Pick from the wrist as much as you can. Exaggerate the motion with the wrist at first to get used to the motion, but youll wanna make the movement as small as possible as you refine the technique. Keep the arm as still as you can and dont use thumb moment to pick. Defiately do not use any anchored part of your hand as a pivot point to pick from. The key is to relax.

It will feel unnatural at first, keep at it and dont relapse. The key is to relax.


OK thanks. I'll spend some times in front of a mirror working on this tomorrow.

I'm going to watch some videos of some pros and compare it to my video.


I can definitely see what you mean about my arm moving to much when I compare it to Jeffrey here:

http://www.youtube.com/watch?v=aqo5rPumaLE

And that Loomis video was great to compare because he plays and different spends.
Last edited by jkielq91 at Oct 22, 2011,
#24
Aint no picker better than Paul Gilbert.

http://www.youtube.com/watch?v=CpJNUGHxC3M
http://www.youtube.com/watch?v=rn-wj4pRpIE
http://www.youtube.com/watch?v=nPGA3vjMLgE
http://www.5min.com/Video/Shred-Alert-with-Paul-Gilbert---Alternate-Picking-241274099

He is also a great teacher with good video lessons, download them or watch segments of them on YouTube. He shows many good alternate picking exercises and licks.

Good luck.

http://www.youtube.com/watch?v=HC60XNiS-MQ

Btw I would advise checking out some Yngwie licks as you said your difficulty is single string stuff and single string scale runs is his thing. Although thats probably just a symptom of your picking hand wrongness so focus on that.


Edit RE: Jeff Loomis, Ive heard people mention that he has unusual technique and now that Ive checked it out I can see what they were referring to - he also has the anchoring / elbow picking thing going on (although he has much less tension/pressure on the guitar than you I would imagine) and I would advise against emulating his technique because most people will find that it hinders their playing and will cause injuries due to tension (RSI) later on.

There are some people like John Petrucci, Micheal Angelo Batio and clearly Jeff Loomis who this techique works for but they are the exception and not the rule. Most mere mortals cant pull that off, I couldnt and neither can you, so stop trying and adopt a different approach.
But boys will be boys and girls have those eyes
that'll cut you to ribbons, sometimes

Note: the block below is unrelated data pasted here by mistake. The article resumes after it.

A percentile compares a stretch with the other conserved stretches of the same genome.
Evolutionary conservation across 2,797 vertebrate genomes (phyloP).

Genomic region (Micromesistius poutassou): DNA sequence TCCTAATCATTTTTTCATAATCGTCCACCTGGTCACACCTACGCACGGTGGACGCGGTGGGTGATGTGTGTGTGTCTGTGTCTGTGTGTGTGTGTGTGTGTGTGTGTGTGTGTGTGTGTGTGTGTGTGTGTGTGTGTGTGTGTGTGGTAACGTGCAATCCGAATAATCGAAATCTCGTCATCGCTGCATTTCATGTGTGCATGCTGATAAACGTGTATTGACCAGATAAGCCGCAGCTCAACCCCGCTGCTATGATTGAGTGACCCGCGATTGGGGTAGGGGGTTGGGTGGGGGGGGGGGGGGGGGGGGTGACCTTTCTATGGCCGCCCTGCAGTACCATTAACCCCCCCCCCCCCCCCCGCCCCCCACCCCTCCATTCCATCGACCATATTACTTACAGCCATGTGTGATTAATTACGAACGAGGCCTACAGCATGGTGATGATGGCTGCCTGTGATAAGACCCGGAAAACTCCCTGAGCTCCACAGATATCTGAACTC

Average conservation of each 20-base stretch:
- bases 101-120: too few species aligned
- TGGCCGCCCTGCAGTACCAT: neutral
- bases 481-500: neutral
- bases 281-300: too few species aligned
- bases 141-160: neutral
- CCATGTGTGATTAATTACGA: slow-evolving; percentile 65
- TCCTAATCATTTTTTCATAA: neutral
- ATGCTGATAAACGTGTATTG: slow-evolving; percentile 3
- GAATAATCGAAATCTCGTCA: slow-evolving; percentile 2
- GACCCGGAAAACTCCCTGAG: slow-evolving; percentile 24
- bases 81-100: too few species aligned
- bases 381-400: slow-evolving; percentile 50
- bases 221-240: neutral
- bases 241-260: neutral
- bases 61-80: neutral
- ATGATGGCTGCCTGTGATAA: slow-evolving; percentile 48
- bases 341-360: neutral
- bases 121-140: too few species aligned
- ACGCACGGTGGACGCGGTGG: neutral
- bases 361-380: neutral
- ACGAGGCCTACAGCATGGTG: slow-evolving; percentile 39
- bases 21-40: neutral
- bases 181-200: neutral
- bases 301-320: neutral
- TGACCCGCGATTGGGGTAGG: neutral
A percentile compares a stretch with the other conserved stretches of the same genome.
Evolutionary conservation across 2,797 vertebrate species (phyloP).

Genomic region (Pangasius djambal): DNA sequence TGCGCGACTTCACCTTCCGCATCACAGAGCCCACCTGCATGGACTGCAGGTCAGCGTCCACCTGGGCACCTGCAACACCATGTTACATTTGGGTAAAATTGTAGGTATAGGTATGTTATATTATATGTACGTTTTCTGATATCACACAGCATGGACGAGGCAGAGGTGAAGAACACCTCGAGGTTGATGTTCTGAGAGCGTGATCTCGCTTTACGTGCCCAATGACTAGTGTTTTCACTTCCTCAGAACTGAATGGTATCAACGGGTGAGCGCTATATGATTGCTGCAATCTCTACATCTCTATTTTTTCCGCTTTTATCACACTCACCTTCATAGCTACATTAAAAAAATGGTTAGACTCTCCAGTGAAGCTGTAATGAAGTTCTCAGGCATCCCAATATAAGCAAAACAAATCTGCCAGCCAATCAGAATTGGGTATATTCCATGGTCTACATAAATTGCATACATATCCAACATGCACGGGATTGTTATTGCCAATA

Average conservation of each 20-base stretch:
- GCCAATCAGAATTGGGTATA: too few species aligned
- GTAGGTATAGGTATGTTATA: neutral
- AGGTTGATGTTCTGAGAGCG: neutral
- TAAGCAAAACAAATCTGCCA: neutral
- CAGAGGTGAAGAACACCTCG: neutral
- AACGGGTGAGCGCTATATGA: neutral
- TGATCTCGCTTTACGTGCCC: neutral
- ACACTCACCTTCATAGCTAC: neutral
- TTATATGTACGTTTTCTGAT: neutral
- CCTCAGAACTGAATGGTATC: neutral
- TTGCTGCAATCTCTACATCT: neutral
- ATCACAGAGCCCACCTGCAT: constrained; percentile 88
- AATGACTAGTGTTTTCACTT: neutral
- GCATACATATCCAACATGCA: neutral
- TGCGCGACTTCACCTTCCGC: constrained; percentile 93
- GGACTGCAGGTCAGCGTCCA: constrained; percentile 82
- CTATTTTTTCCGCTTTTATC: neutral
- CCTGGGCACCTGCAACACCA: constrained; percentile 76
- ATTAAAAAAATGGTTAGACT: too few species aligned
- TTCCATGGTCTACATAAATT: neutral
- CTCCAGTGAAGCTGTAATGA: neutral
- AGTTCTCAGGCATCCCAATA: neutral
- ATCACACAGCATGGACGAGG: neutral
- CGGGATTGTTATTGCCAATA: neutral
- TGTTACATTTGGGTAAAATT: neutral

and all you can do is just wait by the moon
and bleed if it's what she says you ought to do
Last edited by Hydra150 at Oct 22, 2011,
#25
Quote by Hydra150
Aint no picker better than Paul Gilbert.

http://www.youtube.com/watch?v=CpJNUGHxC3M
http://www.youtube.com/watch?v=rn-wj4pRpIE
http://www.youtube.com/watch?v=nPGA3vjMLgE
http://www.5min.com/Video/Shred-Alert-with-Paul-Gilbert---Alternate-Picking-241274099

He is also a great teacher with good video lessons, download them or watch segments of them on YouTube. He shows many good alternate picking exercises and licks.

Good luck.

http://www.youtube.com/watch?v=HC60XNiS-MQ

Btw I would advise checking out some Yngwie licks as you said your difficulty is single string stuff and single string scale runs is his thing. Although thats probably just a symptom of your picking hand wrongness so focus on that.


Edit RE: Jeff Loomis, Ive heard people mention that he has unusual technique and now that Ive checked it out I can see what they were referring to - he also has the anchoring / elbow picking thing going on (although he has much less tension/pressure on the guitar than you I would imagine) and I would advise against emulating his technique because most people will find that it hinders their playing and will cause injuries due to tension (RSI) later on.

There are some people like John Petrucci, Micheal Angelo Batio and clearly Jeff Loomis who this techique works for but they are the exception and not the rule. Most mere mortals cant pull that off, I couldnt and neither can you, so stop trying and adopt a different approach.


Thanks. I'v never heard that about Loomis before. But I'll bare what you say in mind when I work on this.

And I have plenty of single stuff to play. My techniques just to poor for it.

Thanks for all the tips. Its a great help.
#26
No problem.

And trust me on this stuff, I struggled through the very same problem myself a few years ago. Its not easy to fix a bad habit but it is worth it.
But boys will be boys and girls have those eyes
that'll cut you to ribbons, sometimes
and all you can do is just wait by the moon
and bleed if it's what she says you ought to do
#27
Quote by Hydra150
No problem.

And trust me on this stuff, I struggled through the very same problem myself a few years ago. Its not easy to fix a bad habit but it is worth it.


When I first started I did not known able resting the palm near the bridge, so I'd just float, but I saw some guys 'anchoring' or what looked like anchoring, so I would hold the pick up.

That was when I was a beginner. After a while it really started to hurt (even though I could reach speeds with it).